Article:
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Thursday, 31 December 2015

Lady Jane Grey, Queen for nine days



12th February 1554 saw one of the greatest injustices of English history, namely the execution by beheading of Lady Jane Grey, a 16-year-old girl who had been made queen by virtue of the machinations of powerful men but who had to pay the ultimate price when their plotting came to nothing.

Jane Grey was the daughter of Henry Grey, the Marquess of Dorset, and his wife Frances Brandon, whose own mother was the sister of King Henry VIII. This made Jane a cousin of Henry’s son Edward, who reigned as King Edward VI for only six years before dying in 1553 at the age of 15.

John Dudley, Duke of Northumberland, had been the real power in the land during Edward’s reign, and he was determined to exclude Mary, Edward’s Catholic sister, from the throne when Edward died – an event that was long expected given his poor health.

There is, however, much conjecture over how much influence Edward himself had in this matter, as his will excluded both his sisters from the succession, including the Protestant Elizabeth. He regarded them both as being illegitimate, which left Jane as the next in line.

Northumberland was certainly all in favour of this plan, and he sought to cement his own position by marrying Jane to his son, Lord Guildford Dudley. There is plenty of evidence to suggest that Jane was not at all happy with this arrangement, nor with Guildford’s demand that when she became queen he would be declared king.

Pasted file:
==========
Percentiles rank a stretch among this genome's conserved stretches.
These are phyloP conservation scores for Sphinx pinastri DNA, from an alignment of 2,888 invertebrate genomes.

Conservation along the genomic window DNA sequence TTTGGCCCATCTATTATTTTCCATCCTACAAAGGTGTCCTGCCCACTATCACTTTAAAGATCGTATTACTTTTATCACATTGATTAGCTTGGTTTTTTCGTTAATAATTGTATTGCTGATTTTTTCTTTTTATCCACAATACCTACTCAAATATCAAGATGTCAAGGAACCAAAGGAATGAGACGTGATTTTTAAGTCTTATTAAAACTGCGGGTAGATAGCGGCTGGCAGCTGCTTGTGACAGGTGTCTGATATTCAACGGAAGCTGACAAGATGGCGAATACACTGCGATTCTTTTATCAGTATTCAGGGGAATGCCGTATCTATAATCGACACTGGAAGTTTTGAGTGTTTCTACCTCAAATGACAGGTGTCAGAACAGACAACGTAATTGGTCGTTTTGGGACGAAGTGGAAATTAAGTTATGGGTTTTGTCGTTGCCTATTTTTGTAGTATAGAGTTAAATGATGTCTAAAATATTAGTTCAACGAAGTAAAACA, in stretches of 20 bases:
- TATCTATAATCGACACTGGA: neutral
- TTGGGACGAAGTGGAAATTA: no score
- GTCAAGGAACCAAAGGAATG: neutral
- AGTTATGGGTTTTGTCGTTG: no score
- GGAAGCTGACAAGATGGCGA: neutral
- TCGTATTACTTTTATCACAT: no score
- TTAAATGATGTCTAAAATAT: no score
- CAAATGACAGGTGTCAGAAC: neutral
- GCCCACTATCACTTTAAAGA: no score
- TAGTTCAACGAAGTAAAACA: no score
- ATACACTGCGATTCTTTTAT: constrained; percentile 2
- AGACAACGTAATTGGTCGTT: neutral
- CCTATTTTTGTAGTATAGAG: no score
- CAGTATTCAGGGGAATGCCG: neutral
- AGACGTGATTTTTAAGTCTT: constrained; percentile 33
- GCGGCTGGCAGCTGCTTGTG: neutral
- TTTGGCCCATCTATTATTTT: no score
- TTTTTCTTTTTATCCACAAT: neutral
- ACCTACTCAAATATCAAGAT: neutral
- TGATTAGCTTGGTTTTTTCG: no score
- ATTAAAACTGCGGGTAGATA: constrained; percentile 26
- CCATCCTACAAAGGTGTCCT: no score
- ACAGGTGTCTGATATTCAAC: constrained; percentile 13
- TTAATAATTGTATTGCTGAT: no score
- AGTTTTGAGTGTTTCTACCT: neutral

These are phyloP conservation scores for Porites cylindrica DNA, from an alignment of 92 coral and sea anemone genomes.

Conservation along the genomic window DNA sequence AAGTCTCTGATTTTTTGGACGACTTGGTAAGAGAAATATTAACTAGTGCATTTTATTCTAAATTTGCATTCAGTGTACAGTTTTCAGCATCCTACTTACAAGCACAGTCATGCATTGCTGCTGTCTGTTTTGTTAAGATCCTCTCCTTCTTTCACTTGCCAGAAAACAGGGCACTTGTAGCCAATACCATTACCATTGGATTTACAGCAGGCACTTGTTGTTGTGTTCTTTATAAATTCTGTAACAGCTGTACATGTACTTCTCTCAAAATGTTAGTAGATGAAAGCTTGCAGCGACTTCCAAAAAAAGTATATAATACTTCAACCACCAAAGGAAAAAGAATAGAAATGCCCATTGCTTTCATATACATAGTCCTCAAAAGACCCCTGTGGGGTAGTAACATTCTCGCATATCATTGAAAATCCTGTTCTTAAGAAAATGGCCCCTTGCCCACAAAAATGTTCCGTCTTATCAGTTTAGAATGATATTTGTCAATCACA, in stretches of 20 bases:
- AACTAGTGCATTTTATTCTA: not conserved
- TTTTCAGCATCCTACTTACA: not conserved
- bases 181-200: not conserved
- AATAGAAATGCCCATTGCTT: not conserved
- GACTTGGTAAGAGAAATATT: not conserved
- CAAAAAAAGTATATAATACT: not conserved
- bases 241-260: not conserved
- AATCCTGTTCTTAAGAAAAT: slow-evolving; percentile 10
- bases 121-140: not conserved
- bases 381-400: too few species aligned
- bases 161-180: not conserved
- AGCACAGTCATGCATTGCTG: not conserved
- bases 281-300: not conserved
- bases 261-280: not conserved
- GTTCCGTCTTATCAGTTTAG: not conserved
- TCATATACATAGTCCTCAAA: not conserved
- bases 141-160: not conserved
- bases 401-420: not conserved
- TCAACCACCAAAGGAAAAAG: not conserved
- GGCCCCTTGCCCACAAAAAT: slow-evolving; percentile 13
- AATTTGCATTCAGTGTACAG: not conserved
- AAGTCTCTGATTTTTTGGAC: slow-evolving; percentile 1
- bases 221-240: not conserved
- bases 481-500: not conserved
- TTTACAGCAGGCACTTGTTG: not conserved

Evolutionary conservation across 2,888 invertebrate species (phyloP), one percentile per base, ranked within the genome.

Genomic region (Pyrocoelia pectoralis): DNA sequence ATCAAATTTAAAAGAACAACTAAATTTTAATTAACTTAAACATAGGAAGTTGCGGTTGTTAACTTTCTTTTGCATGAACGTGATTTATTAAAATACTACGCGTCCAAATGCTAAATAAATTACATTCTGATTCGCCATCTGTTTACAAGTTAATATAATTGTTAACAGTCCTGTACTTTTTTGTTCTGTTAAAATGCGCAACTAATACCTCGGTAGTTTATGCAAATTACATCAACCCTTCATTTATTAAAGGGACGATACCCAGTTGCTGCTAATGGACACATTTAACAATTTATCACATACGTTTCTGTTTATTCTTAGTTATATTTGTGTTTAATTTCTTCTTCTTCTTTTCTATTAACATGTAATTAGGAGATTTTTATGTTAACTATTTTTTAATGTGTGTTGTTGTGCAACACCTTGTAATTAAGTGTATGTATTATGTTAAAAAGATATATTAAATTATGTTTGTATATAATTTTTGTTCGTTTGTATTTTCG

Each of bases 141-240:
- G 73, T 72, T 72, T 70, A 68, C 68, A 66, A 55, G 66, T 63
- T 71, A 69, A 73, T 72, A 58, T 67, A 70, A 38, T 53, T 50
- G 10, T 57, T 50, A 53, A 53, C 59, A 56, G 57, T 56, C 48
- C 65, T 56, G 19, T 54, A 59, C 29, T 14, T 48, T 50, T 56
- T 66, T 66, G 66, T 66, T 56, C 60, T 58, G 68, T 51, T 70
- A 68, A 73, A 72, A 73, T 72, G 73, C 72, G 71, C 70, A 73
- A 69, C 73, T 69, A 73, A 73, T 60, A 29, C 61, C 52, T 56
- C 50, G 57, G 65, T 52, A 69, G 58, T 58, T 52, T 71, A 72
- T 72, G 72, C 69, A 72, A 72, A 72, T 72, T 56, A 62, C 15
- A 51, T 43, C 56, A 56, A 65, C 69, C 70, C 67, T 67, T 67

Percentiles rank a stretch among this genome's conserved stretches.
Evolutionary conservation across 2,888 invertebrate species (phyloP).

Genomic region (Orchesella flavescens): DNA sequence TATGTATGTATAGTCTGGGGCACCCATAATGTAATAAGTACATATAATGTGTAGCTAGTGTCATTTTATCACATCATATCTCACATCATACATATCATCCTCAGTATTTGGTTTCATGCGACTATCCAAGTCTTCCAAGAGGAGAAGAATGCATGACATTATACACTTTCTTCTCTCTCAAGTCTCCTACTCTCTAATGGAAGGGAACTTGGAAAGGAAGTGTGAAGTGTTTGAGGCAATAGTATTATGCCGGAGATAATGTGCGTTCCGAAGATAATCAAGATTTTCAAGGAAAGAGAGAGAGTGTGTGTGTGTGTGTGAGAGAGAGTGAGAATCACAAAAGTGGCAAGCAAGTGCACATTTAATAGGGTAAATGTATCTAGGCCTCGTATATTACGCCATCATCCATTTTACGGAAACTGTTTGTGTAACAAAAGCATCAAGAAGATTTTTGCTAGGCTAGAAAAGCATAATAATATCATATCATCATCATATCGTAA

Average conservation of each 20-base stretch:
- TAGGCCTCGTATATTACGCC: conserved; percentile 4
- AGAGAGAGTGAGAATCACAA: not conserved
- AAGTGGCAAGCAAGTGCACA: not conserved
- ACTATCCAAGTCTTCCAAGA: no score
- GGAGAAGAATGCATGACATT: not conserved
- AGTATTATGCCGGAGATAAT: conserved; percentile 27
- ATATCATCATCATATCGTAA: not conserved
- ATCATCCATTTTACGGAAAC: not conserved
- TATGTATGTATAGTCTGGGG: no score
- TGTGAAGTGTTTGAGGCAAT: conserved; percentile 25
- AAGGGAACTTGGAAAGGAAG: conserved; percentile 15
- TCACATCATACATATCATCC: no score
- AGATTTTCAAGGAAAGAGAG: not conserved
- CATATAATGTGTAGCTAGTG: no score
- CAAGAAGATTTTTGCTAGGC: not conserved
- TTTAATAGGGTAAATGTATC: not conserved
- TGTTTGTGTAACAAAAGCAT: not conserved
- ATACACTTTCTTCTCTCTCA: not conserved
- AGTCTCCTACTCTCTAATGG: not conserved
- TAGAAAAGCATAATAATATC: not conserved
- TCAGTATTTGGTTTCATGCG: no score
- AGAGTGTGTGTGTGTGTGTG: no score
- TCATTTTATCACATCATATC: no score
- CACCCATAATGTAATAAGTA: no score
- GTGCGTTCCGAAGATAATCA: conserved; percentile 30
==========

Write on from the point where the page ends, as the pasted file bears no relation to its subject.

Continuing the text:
Jane also had to be persuaded to accept the crown on Edward’s death. However, she was a 16-year-old girl who was honour bound to obey her parents, who, along with her father-in-law Northumberland, demanded that she become queen.

However, the plot fell apart mainly due to the attitude of the common people. It is often thought that the whole population of England switched allegiance from Catholic to Protestant during the reign of Henry VIII, but this is far from the truth. This meant that, even though mighty lords such as Northumberland and Dorset could not stomach the thought of a Catholic monarch, the same did not apply to those further down the social scale.

The net result was that Princess Mary was accepted by the vast majority of the people as the rightful queen and support for Lady Jane was very thin on the ground. Mary entered London in triumph and “Queen Jane” was deposed after only nine days.

At first, Mary was inclined to be lenient towards Jane, whom she saw, rightly enough, as having been merely a pawn who had been promoted to queen in a ruthless chess game being played out by others who were far more blameworthy.

Indeed, Jane may well have escaped the axe had it not been for her father’s foolish action in supporting the plot of Sir Thomas Wyatt to unseat Queen Mary by force of arms. Mary knew that she had to remove the focus of such rebellions from the scene, and this meant that Jane had to die to prevent anyone else trying to restore her to the throne.

All accounts state that Lady Jane went to her death courageously and refusing to blame anyone else for her downfall. However, it is still a tragedy that a beautiful and intelligent young woman had to die due to the accident of having been born into a situation that determined her fate.


© John Welford